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Four Fun Friday Kodachrome Car Photographs Volume 173

The Kodachrome Car Photograph Series begins this week with an appropriate image for tomorrows change of seasons. Saturday the 22nd of September is the first day of Autumn this year and today’s feature image contains fall foliage in the background of this light blue Studebaker coupe.

As is the usual practice in this series, we ask our readers to tell us the year, make, and model of all of these vehicles along with anything else you find of interest in the photos. You can look back at all the earlier parts of this series here. The images are via This Was America.

  • We have seen other photos of the Clingmans Dome parking lot, however this image taken at slow time on the highest mountain in Tennessee provides a better view of most of the vehicles. 

  • Six nineteen-fifties Ford sedans are the cargo on this long wheelbase heavy duty Ford six car hauler. Note the palm trees in the background.

  • And finally, this post-war General Motors station wagon appears to have been a late model car at the time this photograph was taken.

 

31 responses to “Four Fun Friday Kodachrome Car Photographs Volume 173

  1. Of the first post WWII generation of Studebakers (`47-`52) I happen to like the `52’s best. To me it’s a combination of the updated grille, taillamps, and of course the hardtop Regal coupe that was new that year. The transporter full of new `58 Ford Fairlane 500s looks like a publicity shot. Even the truck is a new `58, with quad headlamps. In those years, most mfrs. shipped the cars with the wheel covers on, rather than in the trunk. Then it was discovered that wheel covers were coming up missing off of cars in the rail yards waiting for delivery to dealers, so they were left off and stored in the trunk. (I’ll take the cream/copper hardtop on the top rack over the cab!)
    In the last image, a nice `48 Pontiac woody wagon missing a hubcap but otherwise a beauty! A `41 Oldsmobile with fog lamps parked behind it.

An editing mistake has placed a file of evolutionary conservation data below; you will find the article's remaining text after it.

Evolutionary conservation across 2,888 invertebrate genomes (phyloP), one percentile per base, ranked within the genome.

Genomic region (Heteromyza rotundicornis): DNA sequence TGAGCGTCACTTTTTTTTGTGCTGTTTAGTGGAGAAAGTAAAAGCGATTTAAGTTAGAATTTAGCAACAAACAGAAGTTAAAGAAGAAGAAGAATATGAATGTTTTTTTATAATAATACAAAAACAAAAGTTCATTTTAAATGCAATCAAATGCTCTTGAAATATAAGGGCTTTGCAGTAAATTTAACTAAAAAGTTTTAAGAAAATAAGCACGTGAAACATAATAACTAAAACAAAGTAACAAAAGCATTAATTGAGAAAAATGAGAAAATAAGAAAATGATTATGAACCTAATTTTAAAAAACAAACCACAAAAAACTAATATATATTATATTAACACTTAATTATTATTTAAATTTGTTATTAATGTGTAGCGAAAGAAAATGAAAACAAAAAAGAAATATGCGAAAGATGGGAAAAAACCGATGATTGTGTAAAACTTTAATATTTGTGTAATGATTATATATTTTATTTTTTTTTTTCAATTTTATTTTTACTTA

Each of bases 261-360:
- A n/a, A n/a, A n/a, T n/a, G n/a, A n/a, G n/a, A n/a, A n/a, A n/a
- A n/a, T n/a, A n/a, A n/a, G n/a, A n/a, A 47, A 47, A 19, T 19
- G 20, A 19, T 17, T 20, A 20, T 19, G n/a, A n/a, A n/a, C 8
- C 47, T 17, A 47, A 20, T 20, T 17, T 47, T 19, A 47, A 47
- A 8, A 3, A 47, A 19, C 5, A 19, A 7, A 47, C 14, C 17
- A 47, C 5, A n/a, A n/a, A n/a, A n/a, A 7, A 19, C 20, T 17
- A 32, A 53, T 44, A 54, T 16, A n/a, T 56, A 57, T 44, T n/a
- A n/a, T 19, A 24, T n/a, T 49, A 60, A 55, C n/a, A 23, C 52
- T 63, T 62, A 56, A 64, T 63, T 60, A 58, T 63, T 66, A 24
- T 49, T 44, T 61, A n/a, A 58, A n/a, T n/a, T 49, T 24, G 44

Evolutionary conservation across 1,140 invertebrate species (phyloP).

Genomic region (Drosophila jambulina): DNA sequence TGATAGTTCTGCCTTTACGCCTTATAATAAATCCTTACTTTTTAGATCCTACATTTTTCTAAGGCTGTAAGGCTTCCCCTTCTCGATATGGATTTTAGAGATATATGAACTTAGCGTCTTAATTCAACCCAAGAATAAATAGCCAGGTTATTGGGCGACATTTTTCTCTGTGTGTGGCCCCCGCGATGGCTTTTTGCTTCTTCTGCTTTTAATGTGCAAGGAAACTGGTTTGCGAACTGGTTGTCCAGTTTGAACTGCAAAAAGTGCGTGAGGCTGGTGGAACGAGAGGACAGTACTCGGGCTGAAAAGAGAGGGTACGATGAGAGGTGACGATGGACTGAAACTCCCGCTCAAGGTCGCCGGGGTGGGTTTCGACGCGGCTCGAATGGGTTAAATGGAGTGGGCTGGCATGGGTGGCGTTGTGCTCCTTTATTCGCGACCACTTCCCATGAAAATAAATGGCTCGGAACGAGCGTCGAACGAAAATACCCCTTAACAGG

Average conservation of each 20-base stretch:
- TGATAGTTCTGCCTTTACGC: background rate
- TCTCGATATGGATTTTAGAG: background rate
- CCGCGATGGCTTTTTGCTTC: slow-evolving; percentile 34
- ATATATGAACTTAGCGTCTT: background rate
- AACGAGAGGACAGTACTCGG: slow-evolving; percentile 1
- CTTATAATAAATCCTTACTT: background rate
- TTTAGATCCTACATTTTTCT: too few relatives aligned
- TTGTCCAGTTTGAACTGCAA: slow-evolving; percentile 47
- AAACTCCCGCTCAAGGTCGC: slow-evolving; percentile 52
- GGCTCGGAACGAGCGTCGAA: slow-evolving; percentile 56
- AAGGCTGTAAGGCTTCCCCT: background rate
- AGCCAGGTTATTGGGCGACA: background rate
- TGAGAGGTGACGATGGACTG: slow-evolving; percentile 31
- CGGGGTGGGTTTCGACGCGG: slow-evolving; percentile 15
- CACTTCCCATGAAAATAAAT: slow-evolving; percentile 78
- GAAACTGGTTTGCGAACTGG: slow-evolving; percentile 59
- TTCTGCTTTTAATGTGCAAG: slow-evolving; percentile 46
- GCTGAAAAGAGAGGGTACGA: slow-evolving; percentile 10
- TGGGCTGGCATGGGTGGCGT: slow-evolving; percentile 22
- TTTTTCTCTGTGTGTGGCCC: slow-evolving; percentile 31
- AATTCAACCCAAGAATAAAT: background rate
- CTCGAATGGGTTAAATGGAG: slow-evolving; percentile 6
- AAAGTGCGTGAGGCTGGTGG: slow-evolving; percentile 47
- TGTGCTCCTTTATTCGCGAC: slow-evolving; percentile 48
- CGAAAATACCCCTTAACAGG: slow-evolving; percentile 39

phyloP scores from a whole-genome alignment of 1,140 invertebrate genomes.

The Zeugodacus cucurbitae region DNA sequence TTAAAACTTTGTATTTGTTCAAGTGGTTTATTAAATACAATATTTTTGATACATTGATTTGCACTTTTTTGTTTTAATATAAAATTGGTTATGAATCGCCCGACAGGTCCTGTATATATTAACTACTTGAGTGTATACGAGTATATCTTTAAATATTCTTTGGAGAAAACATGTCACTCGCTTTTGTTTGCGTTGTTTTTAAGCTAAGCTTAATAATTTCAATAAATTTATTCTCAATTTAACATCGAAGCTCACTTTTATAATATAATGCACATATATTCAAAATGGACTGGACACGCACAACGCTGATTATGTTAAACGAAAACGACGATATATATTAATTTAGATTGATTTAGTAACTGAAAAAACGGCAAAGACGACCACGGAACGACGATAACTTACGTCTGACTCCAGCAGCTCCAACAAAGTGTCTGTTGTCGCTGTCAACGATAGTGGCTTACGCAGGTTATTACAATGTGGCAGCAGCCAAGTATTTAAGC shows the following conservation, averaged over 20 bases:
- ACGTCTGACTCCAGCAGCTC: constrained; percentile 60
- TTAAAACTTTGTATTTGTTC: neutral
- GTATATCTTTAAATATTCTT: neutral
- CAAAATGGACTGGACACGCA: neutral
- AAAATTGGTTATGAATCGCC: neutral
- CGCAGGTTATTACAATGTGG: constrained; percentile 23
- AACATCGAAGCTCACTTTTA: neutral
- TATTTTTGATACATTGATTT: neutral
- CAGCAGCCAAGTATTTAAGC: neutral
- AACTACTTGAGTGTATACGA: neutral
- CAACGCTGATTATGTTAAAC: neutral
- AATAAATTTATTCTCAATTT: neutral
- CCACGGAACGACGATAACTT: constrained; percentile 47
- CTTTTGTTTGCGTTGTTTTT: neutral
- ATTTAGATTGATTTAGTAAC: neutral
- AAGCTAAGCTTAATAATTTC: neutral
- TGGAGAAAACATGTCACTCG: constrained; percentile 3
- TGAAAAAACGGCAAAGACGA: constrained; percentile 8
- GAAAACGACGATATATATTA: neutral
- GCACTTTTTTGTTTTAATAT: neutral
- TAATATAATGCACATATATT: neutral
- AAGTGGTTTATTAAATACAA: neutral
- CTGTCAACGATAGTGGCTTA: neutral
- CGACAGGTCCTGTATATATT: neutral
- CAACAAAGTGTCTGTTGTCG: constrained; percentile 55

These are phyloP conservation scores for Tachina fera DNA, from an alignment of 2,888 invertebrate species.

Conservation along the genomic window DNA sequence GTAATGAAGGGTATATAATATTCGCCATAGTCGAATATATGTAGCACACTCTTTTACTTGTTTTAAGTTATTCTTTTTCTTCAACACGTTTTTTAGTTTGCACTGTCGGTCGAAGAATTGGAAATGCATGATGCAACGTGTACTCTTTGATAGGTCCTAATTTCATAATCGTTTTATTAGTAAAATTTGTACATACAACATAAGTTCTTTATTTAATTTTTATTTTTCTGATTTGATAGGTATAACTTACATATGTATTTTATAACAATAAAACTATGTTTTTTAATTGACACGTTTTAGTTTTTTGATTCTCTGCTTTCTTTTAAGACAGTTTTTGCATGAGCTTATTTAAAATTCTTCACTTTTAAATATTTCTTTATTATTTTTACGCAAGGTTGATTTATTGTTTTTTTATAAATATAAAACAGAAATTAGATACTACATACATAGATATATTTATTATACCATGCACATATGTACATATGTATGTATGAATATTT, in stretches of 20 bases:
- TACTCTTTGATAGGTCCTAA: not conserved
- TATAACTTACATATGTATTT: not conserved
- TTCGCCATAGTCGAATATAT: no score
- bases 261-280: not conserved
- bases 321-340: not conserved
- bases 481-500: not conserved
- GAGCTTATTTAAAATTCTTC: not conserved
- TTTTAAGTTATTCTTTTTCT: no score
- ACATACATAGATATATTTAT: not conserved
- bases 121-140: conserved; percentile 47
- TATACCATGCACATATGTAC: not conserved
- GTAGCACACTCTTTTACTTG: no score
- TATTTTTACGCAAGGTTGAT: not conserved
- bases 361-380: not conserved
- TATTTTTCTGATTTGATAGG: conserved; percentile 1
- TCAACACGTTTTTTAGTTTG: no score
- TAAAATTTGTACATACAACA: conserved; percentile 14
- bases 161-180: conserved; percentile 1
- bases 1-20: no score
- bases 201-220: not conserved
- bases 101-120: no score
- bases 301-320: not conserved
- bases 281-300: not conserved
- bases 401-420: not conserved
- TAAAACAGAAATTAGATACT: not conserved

• The chrome lettering on the side of the ’48 Pontiac’s hood says “Silver_Streak”, not “Silver_8_Streak”, so it is a 6-cylinder model, unusual for a wagon.

    • Will,

      Interesting fact: 1958 was the year the big three switched from single to dual (or quad) headlamps at exactly the same time. Unless you can give another logical reason this would happen, you can’t tell me the auto companies didn’t have spies in their competitors’ operations.

      • Ford Motor Company got the jump on the others. Mercury had 4 horizontal lights, Lincoln’s were verticle. Not available in California, which approved the design for 1958 models.
        Chrysler Corp anticipated the new design by putting a parking light next to the headlight in all of their ’57’s.

      • Up to 1956, the law required that all US cars were to use two 7 inch round sealed beams.

        The law changed. In 1957 US cars were allowed to use four 5 3/4 inch sealed beams.

        It was a matter of the law changing.

        • A number of states did not authorize the change, hence the “hedging” by some makes – fog lights in the lower position on 1957 Lincolns, for example. Somewhere I have a list of the holdout states. Federal Motor Vehicle Standards did not emerge until the 1960s.

        • 1) Plymouth, Dodge and DeSoto used the Headlight / Parking light set up. Chrysler and Imperial built both ways, single headlights for some states and dual headlights for others.

          2) Nash used 4 headlights – stacked – in 1957.

          • Plymouth and Dodge did use the H/L / P/L setup, but DeSoto, like Chrysler and Imperial, used offered single or dual lights as allowed. I wonder if you could opt for the single lights in states that allowed duals? The Imperial actually looked better with the large ringed single lights, at least to me. The smaller lights looked kind of lost under those big fender hoods on the ’57s through ’59s.